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8 Responses to ERP Therapy, Drugs, and Anxiety

  1. Tina Barbour says:

    Good, thought-provoking post, Janet! I think it’s important to deal with the emotions, too. I don’t think medications necessarily get in the way of that. It depends on what medications are used and the effects on the person. And it depends on what the medications are treating.

    In the case of severe depression, from my experience, medications have been necessary to get me to a place where other ways to deal with the depression could even be tried. The medication doesn’t keep me from having to deal with the feelings that help to feed the depression. And believe me, I feel them. With the OCD and GAD, I can still very much feel the anxiety.

    With that said, I am on an SSRI. I have an anti-anxiety medication, Klonopin, that I take everyday, but I take a low dose and I don’t feel like it dulls my feelings. I do know of others who have had a problem with that, though. It’s a complicated issue, and I appreciate you discussing it and bringing it out in the open.

    • ocdtalk says:

      Thanks so much for sharing your thoughts, Tina. I totally get what you are saying and you have such a good understanding of what your medication does (and does not) do for you. That’s really important also, I believe.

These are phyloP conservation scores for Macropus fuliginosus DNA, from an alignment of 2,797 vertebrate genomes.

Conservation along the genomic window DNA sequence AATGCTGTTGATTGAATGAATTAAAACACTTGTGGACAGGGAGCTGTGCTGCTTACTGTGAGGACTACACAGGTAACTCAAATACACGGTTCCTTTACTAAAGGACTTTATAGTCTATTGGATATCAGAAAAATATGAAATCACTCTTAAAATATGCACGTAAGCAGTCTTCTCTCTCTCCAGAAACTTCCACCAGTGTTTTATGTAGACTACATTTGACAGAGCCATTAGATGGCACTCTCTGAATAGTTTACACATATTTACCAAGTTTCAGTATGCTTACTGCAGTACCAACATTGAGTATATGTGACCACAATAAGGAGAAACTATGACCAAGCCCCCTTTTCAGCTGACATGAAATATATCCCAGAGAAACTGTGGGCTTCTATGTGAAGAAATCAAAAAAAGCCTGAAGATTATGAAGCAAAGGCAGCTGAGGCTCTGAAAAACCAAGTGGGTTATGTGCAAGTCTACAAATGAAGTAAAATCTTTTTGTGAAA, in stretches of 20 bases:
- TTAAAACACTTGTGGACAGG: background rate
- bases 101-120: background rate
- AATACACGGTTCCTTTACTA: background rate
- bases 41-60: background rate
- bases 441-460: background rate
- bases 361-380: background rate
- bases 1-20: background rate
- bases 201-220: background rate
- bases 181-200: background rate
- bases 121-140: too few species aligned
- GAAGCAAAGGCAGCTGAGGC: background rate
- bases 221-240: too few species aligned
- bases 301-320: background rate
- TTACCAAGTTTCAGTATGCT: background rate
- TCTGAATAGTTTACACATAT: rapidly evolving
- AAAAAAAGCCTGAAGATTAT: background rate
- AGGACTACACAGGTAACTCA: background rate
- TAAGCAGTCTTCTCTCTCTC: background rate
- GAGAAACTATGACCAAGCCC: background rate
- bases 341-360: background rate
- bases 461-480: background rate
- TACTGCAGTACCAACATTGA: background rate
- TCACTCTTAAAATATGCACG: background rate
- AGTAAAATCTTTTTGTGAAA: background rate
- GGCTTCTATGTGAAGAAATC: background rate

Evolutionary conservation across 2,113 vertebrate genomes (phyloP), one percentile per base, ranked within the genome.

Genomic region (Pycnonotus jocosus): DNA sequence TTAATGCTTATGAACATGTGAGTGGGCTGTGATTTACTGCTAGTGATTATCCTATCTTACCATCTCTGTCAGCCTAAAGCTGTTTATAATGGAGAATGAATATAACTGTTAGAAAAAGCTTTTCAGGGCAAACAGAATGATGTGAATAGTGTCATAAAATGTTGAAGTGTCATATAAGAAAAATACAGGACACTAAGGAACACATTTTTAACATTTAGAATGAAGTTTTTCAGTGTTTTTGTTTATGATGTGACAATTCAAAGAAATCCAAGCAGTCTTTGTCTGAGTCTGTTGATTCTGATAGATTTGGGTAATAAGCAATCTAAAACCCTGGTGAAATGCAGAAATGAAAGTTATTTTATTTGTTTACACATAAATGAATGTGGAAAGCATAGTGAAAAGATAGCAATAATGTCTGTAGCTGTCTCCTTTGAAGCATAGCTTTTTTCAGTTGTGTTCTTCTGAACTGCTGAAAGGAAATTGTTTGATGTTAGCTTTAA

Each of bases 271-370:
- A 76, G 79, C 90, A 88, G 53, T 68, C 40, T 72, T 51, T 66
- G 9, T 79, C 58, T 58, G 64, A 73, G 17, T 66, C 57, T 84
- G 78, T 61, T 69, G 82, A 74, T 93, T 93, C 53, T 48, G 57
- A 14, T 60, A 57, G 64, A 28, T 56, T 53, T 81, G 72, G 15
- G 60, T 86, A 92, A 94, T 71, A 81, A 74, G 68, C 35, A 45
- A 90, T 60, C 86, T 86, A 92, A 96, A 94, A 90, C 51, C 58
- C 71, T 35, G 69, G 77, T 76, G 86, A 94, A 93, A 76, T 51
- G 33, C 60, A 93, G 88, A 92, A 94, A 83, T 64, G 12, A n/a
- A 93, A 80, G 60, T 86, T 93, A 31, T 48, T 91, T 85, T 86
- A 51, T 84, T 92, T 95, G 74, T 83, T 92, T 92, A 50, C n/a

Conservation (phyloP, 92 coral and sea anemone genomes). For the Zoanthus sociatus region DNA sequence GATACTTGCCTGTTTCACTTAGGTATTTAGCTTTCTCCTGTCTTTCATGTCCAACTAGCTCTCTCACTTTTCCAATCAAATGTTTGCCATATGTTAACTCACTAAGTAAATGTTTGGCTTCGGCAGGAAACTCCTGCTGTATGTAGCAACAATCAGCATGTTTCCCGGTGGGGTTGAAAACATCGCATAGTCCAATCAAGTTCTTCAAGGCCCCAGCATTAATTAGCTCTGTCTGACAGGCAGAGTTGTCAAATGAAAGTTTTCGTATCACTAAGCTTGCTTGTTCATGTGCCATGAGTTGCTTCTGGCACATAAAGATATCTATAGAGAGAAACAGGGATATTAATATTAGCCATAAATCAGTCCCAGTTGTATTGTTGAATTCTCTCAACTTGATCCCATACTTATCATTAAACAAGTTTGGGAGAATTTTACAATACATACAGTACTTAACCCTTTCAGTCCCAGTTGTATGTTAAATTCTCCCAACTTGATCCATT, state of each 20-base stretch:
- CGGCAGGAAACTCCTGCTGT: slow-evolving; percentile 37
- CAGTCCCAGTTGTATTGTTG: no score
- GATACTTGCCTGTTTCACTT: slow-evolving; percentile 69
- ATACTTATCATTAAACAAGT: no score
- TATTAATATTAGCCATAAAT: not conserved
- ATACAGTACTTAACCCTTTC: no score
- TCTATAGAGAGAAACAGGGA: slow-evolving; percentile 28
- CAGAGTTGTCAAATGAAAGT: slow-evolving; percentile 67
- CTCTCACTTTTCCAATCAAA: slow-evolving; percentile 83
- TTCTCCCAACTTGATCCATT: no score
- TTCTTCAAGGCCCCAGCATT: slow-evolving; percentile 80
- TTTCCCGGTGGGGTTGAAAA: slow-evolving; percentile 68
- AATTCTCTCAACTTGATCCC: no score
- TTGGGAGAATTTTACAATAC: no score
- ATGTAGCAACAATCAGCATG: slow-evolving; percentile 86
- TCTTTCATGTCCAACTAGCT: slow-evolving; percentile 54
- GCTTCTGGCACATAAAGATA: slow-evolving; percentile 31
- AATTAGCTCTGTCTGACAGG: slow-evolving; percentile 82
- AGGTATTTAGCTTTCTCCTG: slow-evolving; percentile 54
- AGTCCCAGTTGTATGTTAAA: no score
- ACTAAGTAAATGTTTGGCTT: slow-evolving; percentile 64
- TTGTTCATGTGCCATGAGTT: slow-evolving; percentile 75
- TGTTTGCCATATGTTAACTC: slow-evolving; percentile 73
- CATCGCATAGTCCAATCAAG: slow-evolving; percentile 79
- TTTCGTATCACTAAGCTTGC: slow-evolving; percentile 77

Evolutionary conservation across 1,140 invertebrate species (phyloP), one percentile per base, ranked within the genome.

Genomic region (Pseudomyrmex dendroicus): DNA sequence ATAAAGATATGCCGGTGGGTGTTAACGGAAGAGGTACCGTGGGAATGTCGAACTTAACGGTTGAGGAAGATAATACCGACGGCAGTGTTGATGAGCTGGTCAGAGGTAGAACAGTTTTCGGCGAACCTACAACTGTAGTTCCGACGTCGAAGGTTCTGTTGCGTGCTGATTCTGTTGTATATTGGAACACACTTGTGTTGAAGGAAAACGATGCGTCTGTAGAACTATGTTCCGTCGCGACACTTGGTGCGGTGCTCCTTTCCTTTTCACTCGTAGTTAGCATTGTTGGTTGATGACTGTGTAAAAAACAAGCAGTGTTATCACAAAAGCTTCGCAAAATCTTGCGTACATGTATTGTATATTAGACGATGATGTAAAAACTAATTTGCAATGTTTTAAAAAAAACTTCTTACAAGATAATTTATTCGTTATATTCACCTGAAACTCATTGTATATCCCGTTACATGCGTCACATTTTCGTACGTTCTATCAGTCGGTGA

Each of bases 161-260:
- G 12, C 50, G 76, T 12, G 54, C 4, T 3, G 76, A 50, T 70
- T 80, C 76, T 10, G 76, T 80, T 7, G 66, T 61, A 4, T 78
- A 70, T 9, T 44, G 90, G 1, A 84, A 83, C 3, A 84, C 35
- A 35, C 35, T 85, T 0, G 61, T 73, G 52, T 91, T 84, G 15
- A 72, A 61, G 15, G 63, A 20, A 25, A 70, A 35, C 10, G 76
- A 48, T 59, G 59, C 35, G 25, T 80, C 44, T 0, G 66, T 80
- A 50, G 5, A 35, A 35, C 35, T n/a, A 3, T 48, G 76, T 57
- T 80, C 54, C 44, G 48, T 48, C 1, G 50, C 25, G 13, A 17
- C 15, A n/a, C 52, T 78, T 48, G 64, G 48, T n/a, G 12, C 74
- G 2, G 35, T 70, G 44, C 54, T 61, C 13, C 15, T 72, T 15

2. kris says:

    I am so thankful that you write this blog Janet, your posts are always very thought provoking. When I first sought help, I didn’t know what I had. OCD was not diagnosed for awhile, but that was my fault as I felt more comfortable sharing the depression side of my illness and was embarrassed to share the checking rituals I was doing. I did not know OCD existed. I was completely over-medicated by doctors and I was so depressed I could not advocate for myself. That is my biggest fear and concern, how many people are in that same state with no one to advocate for them.
    It is a long story, but thank the Lord for my family and for a doctor that walked into my life (he saw me when my regular doctor had to go out of town) and recognized I was over-medicated. Miraculously, this new doctor (who I promptly switched over to) was an OCD Specialist who had OCD himself. I personally think he was sent straight from God to me. Everything changed for me from that point. He did give me an SSRI for depression and once I responded to that, he taught me about exposure response therapy. One thing that he told me was that the benzodiazepines (which other doctors urged me to take) would be extremely detrimental to me and I was going to have to learn to tolerate anxiety to overcome it. Did I enjoy hearing that? No, but I so admire him saying that to me.